Saturday, November 6, 2010

Entertainment for the Masses

I've always found it rather interesting that we consider Shakespeare "high culture" in a modern context whereas the common people of England during the Renaissance found his works entertainment for the masses. I guess because his works are written in an older version of English, his words are considered foreign and must be interpreted and are thus automatically referred to as "high culture". On the other hand, they make witty remarks about societal and cultural issues of the time period, which the common mass would have found hilarious. We can see those sorts of things in witty movies that we often see today. Maybe in another four hundred years our movies will be considered "high culture" elsewhere. Who knows?


Katherine said...

Steven, I think you make a very interesting point. The modern day stories we get told, and re-told seem common and very usual to us but in years to come they might be thought of as "high culture" stories. "High culture" just seems to be a society's appreciation for certain pieces of art that vome from earlier time periods.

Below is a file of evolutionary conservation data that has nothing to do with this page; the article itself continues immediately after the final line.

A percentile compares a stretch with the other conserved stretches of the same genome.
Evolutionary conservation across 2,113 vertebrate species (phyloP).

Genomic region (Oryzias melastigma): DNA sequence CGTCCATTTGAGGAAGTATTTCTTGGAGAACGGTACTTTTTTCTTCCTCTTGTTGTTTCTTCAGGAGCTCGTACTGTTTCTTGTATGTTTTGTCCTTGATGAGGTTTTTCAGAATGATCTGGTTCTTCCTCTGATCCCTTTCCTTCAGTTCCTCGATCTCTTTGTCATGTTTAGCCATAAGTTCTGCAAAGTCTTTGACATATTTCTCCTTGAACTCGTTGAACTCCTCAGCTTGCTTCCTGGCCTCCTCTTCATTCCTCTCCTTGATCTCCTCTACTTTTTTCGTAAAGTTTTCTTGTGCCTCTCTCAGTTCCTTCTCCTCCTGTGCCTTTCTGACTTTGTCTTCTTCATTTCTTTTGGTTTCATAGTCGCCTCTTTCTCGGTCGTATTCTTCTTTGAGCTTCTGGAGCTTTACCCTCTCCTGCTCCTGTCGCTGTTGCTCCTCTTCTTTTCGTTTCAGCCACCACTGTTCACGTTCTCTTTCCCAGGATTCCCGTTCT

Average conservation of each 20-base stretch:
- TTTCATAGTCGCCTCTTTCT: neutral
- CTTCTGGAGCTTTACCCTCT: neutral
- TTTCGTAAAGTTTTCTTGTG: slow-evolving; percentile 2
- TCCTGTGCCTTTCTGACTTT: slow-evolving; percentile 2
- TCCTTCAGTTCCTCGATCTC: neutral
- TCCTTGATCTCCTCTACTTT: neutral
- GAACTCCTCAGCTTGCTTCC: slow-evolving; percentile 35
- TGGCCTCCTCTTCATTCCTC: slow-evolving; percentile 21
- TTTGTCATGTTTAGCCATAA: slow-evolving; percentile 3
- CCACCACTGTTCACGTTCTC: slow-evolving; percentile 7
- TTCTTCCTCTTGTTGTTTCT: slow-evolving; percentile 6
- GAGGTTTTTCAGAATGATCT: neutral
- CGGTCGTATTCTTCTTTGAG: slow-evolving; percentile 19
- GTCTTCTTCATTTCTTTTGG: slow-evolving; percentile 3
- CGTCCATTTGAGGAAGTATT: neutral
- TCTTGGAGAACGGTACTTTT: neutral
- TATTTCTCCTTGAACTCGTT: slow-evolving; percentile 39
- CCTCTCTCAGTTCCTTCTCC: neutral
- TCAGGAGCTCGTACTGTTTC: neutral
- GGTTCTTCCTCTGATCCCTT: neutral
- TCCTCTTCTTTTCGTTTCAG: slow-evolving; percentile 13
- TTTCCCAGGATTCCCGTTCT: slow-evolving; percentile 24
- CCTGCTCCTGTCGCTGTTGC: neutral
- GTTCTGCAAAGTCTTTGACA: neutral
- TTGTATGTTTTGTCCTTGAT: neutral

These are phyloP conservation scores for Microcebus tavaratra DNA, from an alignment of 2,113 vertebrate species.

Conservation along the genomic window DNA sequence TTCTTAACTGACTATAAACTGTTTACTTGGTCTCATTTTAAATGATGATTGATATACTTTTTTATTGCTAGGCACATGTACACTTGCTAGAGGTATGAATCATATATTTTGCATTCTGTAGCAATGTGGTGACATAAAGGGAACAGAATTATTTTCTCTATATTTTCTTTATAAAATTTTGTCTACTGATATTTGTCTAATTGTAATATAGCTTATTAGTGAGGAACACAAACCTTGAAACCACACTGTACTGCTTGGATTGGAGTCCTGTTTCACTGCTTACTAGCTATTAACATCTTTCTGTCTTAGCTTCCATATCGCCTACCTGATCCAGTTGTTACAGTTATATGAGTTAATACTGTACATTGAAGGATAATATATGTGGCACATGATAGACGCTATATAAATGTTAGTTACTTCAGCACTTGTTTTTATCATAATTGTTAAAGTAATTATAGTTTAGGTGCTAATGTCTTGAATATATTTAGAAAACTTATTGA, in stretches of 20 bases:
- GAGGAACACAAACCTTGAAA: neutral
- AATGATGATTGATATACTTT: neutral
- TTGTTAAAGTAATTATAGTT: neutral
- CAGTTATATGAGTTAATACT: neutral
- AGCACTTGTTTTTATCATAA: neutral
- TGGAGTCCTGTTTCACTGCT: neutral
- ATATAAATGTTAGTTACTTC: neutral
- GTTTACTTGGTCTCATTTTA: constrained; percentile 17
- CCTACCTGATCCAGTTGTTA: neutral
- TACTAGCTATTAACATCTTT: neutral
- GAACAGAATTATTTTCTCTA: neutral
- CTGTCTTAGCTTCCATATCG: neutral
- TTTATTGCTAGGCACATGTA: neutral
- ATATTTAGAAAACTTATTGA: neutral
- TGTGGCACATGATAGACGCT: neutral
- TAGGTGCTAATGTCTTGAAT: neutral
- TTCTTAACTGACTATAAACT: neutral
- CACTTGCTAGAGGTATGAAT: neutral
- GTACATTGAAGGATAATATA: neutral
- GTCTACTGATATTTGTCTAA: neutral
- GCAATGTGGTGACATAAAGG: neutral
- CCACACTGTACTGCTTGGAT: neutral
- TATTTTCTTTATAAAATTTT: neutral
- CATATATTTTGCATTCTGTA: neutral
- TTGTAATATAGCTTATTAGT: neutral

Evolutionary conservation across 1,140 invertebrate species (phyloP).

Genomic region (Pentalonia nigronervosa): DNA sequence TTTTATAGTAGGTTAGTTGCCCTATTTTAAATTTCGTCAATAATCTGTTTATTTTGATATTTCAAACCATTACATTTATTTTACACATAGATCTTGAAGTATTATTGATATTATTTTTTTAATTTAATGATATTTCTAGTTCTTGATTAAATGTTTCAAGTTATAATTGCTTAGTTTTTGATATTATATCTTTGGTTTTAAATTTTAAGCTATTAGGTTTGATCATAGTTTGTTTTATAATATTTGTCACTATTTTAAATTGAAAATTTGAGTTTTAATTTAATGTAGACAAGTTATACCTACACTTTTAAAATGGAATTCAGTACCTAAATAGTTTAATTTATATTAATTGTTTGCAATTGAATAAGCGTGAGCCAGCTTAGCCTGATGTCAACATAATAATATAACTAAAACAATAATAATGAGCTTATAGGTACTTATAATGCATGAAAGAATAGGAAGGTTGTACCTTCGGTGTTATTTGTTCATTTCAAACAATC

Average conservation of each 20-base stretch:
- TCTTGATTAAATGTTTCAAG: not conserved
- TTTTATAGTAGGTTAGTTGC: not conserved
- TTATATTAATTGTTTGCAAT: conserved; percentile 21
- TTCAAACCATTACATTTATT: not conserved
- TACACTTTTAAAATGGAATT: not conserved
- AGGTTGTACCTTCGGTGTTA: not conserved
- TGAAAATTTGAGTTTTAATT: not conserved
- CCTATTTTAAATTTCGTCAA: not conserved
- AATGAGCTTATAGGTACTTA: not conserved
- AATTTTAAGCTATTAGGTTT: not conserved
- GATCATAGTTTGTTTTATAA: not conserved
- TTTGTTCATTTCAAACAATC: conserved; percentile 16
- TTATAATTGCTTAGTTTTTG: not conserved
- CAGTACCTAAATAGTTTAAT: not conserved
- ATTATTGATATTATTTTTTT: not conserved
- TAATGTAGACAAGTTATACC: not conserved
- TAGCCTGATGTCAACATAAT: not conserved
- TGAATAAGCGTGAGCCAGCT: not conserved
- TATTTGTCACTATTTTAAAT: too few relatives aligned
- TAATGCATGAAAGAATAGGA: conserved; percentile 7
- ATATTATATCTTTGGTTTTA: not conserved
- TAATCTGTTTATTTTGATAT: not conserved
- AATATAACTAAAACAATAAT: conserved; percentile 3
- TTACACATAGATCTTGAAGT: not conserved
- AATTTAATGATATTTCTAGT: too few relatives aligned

Blaine said...

Many people also think Shakespeare wrote for Queen Elizabeth I. Despite what many think, Shakespeare never dedicated any plays to the Queen. Actually, many of Shakespeare's plays were written after her death. Shakespeare wrote for the masses and intended on performing his plays at a public playhouse, not at a court for the Queen and her courtiers. Fortunately, Shakespeare did appease the masses and sold many tickets which in turn did please the queen.

efabio said...

I severely doubt today's movies will one day be high culture, because there are few that contain a message transcendent of time. I think Shakespeare's plays are considered high culture these days mostly because of the people who view them, and because they are not easily grasped by the masses. Shakespeare's language sounds nothing like the vernacular of today, and that is why I believe a reproduction in the modern tongue would be the closest imitation of his work.